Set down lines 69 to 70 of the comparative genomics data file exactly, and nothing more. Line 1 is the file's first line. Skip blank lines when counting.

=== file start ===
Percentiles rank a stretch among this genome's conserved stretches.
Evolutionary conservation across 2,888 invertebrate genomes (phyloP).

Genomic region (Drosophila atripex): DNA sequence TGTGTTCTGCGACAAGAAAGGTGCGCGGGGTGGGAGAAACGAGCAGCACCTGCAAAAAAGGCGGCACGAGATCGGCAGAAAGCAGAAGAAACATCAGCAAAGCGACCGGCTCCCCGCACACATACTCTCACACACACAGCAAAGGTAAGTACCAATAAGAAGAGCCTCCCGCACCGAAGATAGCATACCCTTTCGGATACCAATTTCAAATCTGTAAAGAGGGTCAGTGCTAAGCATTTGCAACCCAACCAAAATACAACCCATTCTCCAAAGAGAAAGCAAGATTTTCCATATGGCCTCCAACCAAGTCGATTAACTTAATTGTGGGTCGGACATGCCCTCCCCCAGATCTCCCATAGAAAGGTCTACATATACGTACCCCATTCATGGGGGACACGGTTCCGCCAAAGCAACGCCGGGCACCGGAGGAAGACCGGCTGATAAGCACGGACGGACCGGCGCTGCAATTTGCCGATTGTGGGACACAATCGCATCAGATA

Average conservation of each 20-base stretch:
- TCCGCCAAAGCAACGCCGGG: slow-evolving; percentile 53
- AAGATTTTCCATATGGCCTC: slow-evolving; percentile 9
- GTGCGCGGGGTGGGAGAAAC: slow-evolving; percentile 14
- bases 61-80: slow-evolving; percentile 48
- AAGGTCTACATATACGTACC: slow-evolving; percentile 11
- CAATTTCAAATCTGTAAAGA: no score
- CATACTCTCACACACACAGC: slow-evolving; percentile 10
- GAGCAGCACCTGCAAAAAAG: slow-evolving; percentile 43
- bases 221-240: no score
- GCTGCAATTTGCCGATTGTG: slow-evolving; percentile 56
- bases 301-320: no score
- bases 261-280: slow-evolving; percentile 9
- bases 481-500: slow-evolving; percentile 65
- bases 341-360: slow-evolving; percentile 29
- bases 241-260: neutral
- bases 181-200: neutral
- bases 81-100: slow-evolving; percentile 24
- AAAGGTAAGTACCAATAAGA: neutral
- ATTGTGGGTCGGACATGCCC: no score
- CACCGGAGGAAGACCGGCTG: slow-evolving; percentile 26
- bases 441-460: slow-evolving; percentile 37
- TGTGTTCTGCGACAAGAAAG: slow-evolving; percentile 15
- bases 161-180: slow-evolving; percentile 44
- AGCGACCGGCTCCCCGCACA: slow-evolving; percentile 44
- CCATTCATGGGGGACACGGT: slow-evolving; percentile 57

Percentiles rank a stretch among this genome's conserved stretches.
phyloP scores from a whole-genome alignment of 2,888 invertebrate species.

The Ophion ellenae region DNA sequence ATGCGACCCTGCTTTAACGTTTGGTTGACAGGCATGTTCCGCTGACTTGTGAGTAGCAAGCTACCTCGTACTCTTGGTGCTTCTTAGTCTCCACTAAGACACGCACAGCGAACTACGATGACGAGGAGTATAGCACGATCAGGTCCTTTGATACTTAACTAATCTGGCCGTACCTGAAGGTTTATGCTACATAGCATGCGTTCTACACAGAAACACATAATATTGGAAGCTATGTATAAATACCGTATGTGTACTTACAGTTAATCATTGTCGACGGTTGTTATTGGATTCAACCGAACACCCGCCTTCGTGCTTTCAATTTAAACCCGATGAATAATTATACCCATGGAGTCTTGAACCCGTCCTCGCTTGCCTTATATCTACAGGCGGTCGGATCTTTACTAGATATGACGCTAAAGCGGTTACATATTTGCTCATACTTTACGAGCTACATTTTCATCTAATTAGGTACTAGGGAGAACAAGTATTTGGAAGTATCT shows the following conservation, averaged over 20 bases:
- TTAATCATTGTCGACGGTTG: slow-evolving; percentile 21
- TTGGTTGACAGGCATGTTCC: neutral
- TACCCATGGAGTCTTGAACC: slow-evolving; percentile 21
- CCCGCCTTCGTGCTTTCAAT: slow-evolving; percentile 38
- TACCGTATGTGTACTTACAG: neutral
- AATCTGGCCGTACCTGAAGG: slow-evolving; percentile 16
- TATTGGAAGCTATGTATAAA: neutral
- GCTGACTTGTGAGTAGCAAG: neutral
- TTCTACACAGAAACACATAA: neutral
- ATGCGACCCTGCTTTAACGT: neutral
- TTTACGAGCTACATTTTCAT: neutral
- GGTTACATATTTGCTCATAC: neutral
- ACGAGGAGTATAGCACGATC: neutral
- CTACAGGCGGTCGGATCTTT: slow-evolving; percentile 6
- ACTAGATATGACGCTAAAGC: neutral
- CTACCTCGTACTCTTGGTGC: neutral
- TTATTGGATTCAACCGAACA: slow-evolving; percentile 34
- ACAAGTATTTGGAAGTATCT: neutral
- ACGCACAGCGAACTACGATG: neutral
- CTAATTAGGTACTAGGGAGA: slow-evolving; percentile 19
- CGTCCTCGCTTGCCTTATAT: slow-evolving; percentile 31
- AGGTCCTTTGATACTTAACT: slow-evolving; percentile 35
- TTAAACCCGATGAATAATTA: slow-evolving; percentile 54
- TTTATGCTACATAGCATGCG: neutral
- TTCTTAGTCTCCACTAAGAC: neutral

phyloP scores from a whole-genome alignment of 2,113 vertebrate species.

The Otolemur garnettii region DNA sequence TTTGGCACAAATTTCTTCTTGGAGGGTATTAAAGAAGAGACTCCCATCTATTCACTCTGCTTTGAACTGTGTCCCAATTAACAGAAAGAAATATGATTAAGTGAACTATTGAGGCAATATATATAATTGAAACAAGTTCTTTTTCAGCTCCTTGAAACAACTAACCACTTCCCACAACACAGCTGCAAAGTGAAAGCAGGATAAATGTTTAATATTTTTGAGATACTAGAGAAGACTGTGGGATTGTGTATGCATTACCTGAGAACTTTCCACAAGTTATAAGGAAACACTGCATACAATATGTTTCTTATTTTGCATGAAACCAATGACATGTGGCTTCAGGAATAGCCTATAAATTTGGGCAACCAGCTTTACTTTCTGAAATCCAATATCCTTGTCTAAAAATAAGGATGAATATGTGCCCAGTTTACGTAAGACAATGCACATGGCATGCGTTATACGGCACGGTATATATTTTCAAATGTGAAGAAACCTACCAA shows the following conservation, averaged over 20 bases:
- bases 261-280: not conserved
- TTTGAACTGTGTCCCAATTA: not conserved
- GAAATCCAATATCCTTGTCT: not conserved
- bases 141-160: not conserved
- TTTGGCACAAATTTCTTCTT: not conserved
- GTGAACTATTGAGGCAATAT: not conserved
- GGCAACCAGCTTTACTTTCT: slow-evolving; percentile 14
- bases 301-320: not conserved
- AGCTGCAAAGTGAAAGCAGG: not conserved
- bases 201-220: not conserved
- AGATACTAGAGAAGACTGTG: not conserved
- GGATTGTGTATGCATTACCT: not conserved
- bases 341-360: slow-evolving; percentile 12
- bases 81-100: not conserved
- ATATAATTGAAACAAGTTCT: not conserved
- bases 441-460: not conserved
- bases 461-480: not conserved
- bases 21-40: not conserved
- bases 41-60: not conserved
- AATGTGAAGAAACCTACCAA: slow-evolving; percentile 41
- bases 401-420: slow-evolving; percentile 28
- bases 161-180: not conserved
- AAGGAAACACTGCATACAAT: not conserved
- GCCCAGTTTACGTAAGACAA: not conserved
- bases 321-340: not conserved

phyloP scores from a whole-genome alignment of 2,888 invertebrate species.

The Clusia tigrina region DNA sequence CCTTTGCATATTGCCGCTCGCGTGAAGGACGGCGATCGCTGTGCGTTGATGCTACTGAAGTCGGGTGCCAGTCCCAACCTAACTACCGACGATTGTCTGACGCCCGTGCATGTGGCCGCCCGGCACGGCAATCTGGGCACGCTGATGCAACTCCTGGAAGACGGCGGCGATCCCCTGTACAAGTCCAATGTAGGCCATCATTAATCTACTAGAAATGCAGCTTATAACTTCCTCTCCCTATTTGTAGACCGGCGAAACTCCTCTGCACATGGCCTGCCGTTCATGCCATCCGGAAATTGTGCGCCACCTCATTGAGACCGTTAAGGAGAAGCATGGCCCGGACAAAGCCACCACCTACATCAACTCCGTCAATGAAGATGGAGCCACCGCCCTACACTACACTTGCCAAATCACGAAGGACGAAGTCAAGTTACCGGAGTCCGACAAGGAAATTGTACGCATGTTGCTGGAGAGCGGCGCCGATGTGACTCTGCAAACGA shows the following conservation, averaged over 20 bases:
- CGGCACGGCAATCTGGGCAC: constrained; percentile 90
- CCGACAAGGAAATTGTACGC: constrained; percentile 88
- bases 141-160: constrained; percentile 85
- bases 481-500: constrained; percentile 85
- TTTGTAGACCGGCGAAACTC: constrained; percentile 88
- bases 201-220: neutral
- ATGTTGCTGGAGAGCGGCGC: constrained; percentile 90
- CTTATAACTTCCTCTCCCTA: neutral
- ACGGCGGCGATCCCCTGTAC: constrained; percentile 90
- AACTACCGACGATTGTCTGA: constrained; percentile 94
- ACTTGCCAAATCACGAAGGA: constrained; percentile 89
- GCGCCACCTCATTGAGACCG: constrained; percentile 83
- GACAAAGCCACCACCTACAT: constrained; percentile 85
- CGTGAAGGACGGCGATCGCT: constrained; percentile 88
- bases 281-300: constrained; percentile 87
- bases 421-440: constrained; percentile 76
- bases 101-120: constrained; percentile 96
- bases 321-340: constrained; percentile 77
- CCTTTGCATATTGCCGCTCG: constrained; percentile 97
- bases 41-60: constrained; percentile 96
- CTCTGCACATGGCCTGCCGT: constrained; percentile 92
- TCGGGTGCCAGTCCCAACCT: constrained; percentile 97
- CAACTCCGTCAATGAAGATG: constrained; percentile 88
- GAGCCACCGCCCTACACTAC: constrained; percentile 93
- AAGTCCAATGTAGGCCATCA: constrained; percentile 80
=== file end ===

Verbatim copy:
- bases 201-220: not conserved
- AGATACTAGAGAAGACTGTG: not conserved